In her first school in 1907, Dr. Montessori observed children learning from each other. Young children are naturally interested in their older peers. In the Montessori classroom, the youngest children are free to observe the work of the older children and absorb this knowledge. The older children are also encouraged to help the youngest. This allows them to perfect their skills and become the leaders of the class. The classroom age ranges are based on planes of development; all children within the classroom environment are developing in similar ways.
View the following frequently asked questions and answers below.
Why does Montessori have mixed age groups?
How does the guide manage individual lessons for all children?
Montessori has a structured curriculum for each level and year. The guide is trained to observe each child and assess what lessons need to be given and when. In this way, the lessons are individualized and carefully planned. OMMS guides use Transparent Classroom ™ to plan and track lessons given.
Will my student get lessons every day?
Every day, students are encouraged to practice lessons previously received until “mastery” is achieved. Students may not get introduced to a new activity or material every day; however, the guide offers points of interest, gives reminders, and helps each child perfect their skills every day.
If children are free to choose their own activities, how do you get them to choose math or language work?
Montessori is a scientifically designed system of education that helps children develop self-discipline and independence. Children naturally want to learn to read, write, do math, and to learn about the world around them but our traditional schools prevent them from doing it at their own pace. Instead, Montessori classrooms and materials are designed to fit the developmental needs of the children in that age group and the teacher guides them through the materials at just the right moment to entice and enthuse the child to that lesson. As the children choose what they want to do when they want to do it, they are successful in their endeavors and are eager to learn the next lesson.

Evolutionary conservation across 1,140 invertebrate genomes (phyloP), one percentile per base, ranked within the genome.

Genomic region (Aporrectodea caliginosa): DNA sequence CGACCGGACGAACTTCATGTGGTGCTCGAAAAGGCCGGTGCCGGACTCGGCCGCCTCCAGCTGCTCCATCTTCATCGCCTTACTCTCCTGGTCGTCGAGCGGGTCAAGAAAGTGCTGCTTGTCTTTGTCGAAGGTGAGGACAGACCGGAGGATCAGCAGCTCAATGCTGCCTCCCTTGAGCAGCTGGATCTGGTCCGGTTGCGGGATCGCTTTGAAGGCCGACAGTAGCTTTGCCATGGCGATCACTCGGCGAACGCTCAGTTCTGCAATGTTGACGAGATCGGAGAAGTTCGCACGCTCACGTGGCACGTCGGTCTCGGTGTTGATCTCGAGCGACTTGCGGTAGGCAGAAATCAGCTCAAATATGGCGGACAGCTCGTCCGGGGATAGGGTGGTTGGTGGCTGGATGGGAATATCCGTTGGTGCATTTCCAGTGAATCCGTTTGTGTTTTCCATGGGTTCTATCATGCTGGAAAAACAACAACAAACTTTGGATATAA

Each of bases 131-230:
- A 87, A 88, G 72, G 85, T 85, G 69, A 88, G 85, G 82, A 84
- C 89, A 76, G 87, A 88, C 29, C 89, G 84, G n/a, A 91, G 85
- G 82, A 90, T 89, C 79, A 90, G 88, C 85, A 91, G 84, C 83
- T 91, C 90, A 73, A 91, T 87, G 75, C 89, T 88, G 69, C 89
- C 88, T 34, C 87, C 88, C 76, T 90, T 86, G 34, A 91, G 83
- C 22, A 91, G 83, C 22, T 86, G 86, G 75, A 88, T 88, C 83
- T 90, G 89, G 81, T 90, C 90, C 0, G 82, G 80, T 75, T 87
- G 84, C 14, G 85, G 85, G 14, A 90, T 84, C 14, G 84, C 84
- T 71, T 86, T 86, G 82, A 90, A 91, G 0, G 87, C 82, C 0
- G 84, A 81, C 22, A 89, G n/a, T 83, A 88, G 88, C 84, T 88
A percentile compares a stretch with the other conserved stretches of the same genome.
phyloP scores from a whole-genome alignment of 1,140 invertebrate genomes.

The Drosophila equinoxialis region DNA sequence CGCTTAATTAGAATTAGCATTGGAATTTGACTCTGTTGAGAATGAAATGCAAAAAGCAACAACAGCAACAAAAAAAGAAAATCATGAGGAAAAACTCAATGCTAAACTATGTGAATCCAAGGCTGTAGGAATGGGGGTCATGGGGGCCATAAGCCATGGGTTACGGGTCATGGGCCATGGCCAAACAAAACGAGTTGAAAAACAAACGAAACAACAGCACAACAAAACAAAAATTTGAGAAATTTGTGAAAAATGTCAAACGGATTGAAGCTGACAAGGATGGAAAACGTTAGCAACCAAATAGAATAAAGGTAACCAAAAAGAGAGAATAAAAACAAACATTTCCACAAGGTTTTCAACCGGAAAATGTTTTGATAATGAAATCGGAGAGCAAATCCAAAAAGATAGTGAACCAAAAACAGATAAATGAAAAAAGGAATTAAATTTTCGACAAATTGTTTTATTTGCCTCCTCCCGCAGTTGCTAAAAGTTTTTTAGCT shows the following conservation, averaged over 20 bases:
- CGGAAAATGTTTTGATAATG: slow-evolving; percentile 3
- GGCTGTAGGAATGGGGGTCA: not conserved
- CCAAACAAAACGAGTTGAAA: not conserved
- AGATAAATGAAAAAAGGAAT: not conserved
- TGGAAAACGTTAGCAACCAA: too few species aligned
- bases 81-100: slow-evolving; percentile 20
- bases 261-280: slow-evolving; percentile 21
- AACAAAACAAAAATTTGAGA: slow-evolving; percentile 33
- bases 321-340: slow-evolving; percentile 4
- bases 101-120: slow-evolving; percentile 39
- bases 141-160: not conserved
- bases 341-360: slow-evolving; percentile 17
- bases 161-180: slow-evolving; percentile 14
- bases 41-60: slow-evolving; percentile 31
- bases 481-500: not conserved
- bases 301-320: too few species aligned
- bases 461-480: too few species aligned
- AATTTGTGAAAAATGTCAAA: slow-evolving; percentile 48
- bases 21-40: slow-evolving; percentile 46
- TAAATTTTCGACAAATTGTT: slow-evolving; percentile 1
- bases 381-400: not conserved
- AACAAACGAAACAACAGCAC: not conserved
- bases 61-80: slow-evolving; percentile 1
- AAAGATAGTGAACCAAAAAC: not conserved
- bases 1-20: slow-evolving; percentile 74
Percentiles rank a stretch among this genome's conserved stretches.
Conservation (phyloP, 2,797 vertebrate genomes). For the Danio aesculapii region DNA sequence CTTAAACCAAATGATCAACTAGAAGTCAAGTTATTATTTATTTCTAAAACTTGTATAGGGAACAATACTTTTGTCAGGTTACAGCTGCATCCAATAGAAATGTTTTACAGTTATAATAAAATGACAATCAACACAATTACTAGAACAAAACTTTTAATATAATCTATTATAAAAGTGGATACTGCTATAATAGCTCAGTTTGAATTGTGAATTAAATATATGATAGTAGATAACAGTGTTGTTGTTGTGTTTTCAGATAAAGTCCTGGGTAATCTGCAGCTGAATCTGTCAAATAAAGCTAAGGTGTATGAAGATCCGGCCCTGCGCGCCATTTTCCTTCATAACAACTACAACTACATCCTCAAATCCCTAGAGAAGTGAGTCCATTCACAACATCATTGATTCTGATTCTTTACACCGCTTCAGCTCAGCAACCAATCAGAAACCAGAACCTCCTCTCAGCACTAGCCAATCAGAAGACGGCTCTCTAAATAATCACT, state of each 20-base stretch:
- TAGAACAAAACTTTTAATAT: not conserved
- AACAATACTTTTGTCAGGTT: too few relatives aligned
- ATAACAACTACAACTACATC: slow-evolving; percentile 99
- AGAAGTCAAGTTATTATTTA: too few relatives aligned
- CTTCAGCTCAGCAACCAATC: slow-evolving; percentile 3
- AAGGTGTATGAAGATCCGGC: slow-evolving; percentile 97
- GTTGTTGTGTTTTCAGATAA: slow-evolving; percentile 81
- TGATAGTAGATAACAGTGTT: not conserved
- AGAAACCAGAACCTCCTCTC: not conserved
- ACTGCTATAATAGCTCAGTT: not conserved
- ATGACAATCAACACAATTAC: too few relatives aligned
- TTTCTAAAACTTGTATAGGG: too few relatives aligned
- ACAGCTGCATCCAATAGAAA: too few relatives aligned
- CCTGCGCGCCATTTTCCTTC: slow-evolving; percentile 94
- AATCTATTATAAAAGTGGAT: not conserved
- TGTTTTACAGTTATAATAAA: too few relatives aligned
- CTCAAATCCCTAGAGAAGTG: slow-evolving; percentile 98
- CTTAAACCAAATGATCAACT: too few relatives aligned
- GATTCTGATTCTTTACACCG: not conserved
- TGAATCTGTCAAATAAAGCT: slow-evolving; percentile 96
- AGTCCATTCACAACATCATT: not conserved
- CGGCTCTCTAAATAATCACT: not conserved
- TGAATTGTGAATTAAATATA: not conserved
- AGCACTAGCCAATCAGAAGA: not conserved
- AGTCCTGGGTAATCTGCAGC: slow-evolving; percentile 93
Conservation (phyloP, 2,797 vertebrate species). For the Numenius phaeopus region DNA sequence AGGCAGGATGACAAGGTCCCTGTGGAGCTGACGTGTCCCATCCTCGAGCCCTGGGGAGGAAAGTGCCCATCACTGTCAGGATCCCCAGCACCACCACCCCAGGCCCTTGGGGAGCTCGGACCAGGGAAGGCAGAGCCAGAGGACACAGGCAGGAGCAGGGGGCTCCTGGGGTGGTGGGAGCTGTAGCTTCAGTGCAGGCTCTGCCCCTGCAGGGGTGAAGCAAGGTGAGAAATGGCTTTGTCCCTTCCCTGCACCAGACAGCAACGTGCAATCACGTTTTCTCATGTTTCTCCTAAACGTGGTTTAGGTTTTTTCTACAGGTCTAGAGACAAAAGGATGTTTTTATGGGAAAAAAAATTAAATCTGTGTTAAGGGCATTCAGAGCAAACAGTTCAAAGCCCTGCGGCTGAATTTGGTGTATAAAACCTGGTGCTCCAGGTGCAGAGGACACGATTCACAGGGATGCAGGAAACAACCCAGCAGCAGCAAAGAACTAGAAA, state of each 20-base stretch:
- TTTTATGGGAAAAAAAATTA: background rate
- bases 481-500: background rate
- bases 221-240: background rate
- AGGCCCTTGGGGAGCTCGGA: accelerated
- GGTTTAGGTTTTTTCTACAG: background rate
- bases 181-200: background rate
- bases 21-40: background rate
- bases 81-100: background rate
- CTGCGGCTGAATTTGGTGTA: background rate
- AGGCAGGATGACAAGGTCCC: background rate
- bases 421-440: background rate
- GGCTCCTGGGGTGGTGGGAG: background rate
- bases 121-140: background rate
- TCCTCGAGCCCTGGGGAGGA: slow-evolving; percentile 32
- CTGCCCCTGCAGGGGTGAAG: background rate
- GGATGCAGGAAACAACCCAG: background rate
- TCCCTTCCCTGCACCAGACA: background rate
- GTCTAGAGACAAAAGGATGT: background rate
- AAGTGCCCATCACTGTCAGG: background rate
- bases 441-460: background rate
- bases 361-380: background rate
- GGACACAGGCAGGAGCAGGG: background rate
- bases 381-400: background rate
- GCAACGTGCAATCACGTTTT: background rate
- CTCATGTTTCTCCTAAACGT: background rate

In a high-fidelity Montessori environment, such as OMMS, it is not necessary to force children to learn; they are eager to learn for themselves.
Will they be ready for traditional school after completing their sixth year at OMMS (Oak Meadow Montessori School)?
We have watched our 6th year students go to middle school, high school and beyond. Our students attend public and private schools and excel in whatever environment they choose. Their success confirms that their authentic Montessori elementary education prepared them for school and for life.
To ensure the rigor of our program, OMMS is accredited by the American Montessori Society (AMS) and Cognia. These standards define and demonstrate the quality and integrity of our program.
If there are no tests and no grades, how do you know when a child is ready to move to the next level?
Our certified Montessori guides are trained to notice the social, emotional, and developmental signals that children are ready to move to the next level. Because lessons are given to individuals or very small groups, the trained Montessori guide can tell immediately whether the child understands the lesson, needs to review a previous concept, or can move forward to the next lesson. Because of this relationship between lessons and assessment, the guide understands where the child is in their development and what support they need to move forward.
Are any children not successful in a Montessori environment?
To be honest, the best predictor of a child’s success in a Montessori environment is the parents’ commitment to the child’s Montessori education. Montessori is a scientifically designed system of education. If you modify that system by adding outside tutoring or academic classes, you will modify the results.